The Role of Historians and the Sequencing the Teaching and Learning of Historical Thinking in Teacher Preparation

Thursday, January 6, 2011: 4:00 PM
Room 304 (Hynes Convention Center)
Tim Keirn , California State University at Long Beach, Long Beach, CA
The new scholarship of the teaching and learning of history has significant implications for the training of pre-service teachers and demands much greater discipline-specific training of future teachers. Consequently, this scholarship and approach has created an opportunity for historians to be more directly involved in the training of pre-service history teachers. This is reflected in the current interest in teaching and teacher preparation within professional historical organizations.

            Despite such enthusiasm and intention, the impact of this scholarship in the training of pre-service teachers is limited as a consequence of institutional divisions between subject matter and pedagogic training.  If candidates do engage with the scholarship of the teaching and learning of historical thinking, it normally takes place in the methods course. Given the diversity of academic backgrounds. and the ‘factual’ as opposed to ‘disciplinary’ conceptualizations of history, of pre-service teachers, is one course enough to shape the candidate’s notions of historical thinking let alone provide them with the tools to provoke authentic thinking and dispositions amongst K-12 students?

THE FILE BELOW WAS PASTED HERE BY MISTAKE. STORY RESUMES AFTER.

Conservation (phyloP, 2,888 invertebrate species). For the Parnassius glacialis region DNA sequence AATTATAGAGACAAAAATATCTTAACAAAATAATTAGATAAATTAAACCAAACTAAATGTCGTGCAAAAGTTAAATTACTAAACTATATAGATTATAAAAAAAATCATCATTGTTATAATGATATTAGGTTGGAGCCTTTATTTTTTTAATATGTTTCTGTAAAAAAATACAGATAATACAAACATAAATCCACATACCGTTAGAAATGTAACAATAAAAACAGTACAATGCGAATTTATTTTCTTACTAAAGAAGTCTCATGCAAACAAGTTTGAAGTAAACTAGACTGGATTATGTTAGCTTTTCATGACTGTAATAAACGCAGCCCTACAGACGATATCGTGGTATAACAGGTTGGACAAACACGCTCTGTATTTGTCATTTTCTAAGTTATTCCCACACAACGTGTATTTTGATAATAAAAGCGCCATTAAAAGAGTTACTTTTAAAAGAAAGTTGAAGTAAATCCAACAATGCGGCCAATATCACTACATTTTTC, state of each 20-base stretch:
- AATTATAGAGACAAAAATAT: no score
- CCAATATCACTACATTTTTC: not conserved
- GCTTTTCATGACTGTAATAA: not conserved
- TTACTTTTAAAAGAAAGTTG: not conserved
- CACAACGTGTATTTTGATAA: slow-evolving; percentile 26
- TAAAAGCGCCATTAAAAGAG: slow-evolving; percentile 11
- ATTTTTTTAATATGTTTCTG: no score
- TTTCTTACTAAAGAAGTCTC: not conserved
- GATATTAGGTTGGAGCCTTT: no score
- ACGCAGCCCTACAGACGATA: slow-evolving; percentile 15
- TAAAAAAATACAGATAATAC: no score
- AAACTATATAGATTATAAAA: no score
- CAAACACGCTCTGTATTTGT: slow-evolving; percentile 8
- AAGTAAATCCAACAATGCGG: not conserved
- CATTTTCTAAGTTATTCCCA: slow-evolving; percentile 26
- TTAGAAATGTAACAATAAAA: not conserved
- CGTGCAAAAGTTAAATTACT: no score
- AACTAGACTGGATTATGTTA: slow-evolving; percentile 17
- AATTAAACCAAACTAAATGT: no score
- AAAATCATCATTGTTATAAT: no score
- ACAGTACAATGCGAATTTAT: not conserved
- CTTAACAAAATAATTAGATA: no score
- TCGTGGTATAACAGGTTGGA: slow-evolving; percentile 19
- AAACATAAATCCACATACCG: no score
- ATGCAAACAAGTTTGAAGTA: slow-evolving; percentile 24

The scholarship of teaching and learning history needs to be ‘scaffolded’ and imbedded within the academic preparation of pre-service teachers across the subject matter and pedagogic divide. In doing so, this requires that historians be more visible in the process of pre-service teacher preparation and certification.  CSULB has designed a curriculum for history certification that sequences and aligns the scholarship of teaching and learning in a number of courses associated with both the subject matter and pedagogic training of pre-service teachers. This curriculum will be shared and the origins and challenges of such an approach will be presented. The paper will conclude with evidence from a research project demonstrating that despite the good intentions of the historical profession, and programs like that a CSULB, historians are becoming less involved in pre-service teacher training.

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